Academic capitalism arose in the 70s, 80s, and 90s with a group of internal and external factors. Some factors are globalization, noeliberal ideology, Bayh Dole Act, and decreased funding. Faculty and institutions will search for new sources of revenue to maintain research, programs and advance their own prestige in wake of reduced revenue (resource dependency). Faculty and schools with engage in market like behavior like for-profit activity (student affairs), have applied research not general, and STEM fields are more connected to market value than humanities. This article can be connected with the shift from a closed to an open system, corporate Board Interlocks (Pusser, Slaughter, and Thomas, 2006), Managed Professionals (Rhoads, 1997), Constructing knowledge (Tierney, 1991), and College Mission Statements (Ayers, 2005)
  41. Tolbert, P. S. (1985)- resource dependency
    Change happens and it happens based on a bunch of different things. Resource dependency relationships- particular institutions can break from the norms in pursuit of resources. Administrative differentiation goes against isomorphism and weakens their legitimacy and they risk consequences. Early adopters look to the technical environment in seeking resources. This can be institutionalized and becomes normative and beyond this point then we no longer see as much differentiation. Orgs mimic the early adopters. E.g. research parks.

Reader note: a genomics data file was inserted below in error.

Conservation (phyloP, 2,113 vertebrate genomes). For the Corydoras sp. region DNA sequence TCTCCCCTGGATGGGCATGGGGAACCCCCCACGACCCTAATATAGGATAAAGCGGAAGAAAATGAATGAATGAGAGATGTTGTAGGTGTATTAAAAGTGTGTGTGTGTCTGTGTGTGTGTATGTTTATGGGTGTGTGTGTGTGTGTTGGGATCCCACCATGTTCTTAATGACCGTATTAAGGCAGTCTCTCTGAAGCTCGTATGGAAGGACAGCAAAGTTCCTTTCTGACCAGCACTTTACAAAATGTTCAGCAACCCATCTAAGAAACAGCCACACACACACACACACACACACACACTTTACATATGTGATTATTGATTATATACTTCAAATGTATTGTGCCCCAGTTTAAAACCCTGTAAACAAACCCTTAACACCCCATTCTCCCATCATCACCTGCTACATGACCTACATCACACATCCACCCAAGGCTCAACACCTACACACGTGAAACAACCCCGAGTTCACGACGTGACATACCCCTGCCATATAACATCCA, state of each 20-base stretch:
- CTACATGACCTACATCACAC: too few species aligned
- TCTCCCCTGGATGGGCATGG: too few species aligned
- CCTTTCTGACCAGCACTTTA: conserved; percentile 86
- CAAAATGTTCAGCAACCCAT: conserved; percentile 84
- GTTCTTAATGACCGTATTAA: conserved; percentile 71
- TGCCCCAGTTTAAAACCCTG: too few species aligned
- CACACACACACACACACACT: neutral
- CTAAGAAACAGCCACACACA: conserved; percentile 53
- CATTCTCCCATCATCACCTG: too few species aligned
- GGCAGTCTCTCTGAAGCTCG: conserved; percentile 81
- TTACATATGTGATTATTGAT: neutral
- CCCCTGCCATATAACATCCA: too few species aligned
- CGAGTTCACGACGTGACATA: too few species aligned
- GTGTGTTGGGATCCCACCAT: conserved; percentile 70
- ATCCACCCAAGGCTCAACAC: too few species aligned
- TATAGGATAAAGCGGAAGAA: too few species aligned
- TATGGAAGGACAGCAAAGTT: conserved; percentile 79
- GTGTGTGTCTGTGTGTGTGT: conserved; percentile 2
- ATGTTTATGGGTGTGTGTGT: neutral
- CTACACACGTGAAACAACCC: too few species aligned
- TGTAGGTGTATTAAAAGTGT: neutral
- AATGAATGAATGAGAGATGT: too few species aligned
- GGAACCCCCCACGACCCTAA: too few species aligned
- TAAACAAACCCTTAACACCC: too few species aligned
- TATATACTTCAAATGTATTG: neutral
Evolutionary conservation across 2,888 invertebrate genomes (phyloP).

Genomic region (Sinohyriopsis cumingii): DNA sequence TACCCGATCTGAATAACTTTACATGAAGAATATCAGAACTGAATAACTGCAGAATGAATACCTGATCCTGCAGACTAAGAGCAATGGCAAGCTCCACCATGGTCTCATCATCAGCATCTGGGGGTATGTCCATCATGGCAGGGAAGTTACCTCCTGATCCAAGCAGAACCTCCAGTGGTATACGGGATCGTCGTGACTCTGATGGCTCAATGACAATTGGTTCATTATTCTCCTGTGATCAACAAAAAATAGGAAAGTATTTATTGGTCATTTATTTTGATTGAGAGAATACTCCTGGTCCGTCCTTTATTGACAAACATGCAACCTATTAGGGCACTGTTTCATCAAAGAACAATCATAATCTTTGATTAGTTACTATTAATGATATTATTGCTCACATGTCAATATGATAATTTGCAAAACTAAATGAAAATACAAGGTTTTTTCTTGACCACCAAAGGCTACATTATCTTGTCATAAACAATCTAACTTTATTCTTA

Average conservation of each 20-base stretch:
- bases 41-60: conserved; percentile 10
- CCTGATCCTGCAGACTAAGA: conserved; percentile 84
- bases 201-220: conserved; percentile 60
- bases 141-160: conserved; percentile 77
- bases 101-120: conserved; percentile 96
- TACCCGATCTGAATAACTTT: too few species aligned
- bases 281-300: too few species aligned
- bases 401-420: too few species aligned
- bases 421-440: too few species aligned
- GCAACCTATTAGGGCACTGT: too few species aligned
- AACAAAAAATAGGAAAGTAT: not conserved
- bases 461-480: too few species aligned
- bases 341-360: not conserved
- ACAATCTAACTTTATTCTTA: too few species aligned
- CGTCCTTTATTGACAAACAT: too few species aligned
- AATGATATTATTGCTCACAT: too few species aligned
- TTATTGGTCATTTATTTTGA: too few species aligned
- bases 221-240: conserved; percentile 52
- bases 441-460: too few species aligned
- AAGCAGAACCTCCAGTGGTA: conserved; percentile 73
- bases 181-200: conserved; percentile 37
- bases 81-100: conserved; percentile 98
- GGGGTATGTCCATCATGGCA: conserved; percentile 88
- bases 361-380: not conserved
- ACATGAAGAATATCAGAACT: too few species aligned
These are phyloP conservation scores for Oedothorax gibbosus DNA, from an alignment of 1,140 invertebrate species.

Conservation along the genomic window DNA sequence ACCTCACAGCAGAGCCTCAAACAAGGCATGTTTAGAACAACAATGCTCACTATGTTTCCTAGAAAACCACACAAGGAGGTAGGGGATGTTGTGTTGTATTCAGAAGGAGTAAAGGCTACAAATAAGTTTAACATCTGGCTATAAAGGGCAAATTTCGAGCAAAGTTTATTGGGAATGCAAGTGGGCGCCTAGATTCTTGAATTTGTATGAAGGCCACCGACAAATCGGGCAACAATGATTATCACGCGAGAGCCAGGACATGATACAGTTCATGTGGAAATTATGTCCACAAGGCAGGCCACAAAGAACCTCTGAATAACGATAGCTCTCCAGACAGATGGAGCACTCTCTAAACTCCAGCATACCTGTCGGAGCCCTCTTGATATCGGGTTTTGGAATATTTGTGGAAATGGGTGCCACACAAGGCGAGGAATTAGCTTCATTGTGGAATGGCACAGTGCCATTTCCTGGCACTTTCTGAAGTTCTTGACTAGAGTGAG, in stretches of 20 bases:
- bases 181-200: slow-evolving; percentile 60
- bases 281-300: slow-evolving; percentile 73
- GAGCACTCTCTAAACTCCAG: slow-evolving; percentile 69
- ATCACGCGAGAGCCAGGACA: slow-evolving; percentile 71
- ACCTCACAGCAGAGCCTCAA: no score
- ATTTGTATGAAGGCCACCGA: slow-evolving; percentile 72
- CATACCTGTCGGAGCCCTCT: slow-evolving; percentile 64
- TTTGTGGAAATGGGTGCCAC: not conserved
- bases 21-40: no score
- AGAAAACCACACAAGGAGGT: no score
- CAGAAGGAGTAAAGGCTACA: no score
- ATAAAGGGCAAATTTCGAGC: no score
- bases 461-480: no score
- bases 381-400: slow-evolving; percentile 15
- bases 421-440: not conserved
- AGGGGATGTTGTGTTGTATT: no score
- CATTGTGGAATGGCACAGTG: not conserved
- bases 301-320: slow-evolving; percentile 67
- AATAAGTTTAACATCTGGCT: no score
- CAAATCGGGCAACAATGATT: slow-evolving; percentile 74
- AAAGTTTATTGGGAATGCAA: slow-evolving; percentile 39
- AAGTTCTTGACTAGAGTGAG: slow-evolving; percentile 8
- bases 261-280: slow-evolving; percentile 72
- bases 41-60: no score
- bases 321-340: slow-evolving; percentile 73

42. Birnbaum, R. (2000)- management fads
    Management fads take longer for the academy to catch onto the fad, a cultural lag. We never want to catch onto them because they are based on rationality, the very thing that we are pushing back against. They were not designed for us. Yet when we need quick fixes we look to consultants who are trying to sell their product with testimonials. This happens across entire organizational fields. This is like isomorphism. It can also be a means of symbolic leadership to look responsive. Loose coupling allows us to pick and choose what might work and to what extent the fad will be adopted. Fads are solutions seeking a problem, like garbage cans.
  43. Deem, R. & Brehony, K. (2005)- new managerialism
    The main take away from this article is that new management is an ideology rather than new public management is a structure. We care that it is an ideology because it creates domination and subordination in a political manner. Managers are trying to subordinate others (like Morgan article). Ideology comes from a place of power and this power is coming from the state. The state wants more managers for accountability, rational models of efficiency/productivity (market fundamentalism relates to neo-liberalism in that the market activity will lead to best products). Managerialism is a new ideology of creating efficiency in a market context. The government wants more control over the academy and we have to be more accountable for efficiency and proficiency. It is an ideology centered in the top management and the discipline specific.